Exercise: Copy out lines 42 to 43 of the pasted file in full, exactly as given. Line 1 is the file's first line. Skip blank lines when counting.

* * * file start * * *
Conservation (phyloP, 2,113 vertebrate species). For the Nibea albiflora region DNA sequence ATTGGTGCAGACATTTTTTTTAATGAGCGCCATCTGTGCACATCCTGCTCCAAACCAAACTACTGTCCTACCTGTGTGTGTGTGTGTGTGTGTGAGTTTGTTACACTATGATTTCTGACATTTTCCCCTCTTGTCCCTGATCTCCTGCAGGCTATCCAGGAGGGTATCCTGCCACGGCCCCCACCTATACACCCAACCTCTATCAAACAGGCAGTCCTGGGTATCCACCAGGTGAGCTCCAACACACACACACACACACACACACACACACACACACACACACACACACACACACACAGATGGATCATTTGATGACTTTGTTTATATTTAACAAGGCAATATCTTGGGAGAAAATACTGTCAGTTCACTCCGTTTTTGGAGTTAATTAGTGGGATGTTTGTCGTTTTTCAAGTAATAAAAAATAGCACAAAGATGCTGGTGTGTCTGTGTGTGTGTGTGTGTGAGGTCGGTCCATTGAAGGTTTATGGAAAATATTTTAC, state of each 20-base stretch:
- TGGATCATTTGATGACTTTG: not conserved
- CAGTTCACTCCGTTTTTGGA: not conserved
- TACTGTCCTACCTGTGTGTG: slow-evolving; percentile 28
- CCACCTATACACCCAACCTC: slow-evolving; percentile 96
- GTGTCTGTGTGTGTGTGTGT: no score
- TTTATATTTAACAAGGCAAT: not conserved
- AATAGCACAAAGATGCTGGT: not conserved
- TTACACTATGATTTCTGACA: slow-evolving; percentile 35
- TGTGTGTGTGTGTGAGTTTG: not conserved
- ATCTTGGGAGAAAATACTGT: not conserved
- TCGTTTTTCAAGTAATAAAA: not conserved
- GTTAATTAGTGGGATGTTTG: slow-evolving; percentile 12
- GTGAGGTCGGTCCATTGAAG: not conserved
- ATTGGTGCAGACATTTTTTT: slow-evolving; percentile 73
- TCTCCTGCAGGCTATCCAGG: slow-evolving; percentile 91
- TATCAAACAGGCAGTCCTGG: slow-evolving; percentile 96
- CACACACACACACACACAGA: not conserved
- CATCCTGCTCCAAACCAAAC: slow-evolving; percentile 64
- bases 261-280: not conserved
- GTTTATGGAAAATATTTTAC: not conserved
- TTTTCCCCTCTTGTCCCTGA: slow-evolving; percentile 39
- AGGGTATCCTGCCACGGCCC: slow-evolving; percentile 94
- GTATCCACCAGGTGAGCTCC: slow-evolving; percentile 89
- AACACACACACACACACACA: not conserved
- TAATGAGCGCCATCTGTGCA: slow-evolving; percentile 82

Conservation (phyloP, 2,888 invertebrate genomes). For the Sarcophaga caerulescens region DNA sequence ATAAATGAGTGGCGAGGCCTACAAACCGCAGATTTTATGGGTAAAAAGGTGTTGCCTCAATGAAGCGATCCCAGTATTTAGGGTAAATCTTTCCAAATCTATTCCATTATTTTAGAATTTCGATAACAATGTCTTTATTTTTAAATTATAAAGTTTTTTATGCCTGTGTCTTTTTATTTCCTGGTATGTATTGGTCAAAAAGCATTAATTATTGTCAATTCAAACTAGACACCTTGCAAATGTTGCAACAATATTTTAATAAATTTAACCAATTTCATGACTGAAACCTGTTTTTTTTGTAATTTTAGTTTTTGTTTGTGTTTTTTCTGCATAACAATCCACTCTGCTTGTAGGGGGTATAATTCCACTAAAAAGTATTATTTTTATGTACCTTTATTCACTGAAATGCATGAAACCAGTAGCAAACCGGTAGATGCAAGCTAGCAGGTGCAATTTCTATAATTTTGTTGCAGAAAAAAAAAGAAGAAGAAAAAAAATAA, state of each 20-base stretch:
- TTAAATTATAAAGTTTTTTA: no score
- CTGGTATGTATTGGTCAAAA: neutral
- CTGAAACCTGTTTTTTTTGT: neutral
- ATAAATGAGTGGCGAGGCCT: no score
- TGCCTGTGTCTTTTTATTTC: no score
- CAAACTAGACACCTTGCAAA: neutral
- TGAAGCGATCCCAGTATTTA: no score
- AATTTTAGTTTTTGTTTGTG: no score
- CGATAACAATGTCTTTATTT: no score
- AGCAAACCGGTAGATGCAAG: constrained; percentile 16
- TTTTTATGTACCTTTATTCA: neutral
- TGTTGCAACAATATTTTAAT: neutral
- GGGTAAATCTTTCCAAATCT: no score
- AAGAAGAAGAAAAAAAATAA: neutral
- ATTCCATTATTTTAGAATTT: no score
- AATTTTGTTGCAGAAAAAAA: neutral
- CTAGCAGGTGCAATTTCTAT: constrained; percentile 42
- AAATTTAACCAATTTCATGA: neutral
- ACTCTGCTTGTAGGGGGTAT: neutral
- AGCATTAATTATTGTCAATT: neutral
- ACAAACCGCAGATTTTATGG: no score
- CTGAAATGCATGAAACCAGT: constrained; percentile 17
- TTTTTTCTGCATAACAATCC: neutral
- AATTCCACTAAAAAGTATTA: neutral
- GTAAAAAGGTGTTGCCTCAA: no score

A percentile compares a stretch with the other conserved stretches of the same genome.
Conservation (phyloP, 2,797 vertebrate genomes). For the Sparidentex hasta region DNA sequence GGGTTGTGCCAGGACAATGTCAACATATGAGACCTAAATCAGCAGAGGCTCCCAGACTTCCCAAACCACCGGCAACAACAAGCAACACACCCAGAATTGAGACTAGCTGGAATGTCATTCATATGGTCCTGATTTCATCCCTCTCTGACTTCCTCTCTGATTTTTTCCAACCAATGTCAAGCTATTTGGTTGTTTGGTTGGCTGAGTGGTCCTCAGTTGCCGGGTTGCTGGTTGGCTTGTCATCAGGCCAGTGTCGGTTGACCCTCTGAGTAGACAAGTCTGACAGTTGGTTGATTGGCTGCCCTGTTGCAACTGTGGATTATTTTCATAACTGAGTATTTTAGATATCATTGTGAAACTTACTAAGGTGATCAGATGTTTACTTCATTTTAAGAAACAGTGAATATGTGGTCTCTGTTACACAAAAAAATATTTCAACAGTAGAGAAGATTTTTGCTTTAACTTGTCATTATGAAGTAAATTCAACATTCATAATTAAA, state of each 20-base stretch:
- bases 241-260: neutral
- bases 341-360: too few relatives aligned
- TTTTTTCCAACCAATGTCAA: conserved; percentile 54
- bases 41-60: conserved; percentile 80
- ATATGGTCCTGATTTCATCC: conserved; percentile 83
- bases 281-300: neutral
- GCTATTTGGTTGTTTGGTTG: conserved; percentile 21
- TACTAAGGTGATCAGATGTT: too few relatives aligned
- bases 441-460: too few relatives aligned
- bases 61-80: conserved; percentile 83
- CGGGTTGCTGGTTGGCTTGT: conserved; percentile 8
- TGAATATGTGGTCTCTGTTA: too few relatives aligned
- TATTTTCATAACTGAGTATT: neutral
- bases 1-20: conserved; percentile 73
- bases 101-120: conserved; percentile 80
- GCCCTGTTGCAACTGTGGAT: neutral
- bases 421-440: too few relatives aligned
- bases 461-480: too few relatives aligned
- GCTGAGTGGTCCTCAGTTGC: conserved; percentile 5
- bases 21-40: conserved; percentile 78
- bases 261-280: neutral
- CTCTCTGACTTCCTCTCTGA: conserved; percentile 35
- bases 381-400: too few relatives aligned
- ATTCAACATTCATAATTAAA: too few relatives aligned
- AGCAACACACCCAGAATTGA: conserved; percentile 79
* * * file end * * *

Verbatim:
- ATTCCATTATTTTAGAATTT: no score
- AATTTTGTTGCAGAAAAAAA: neutral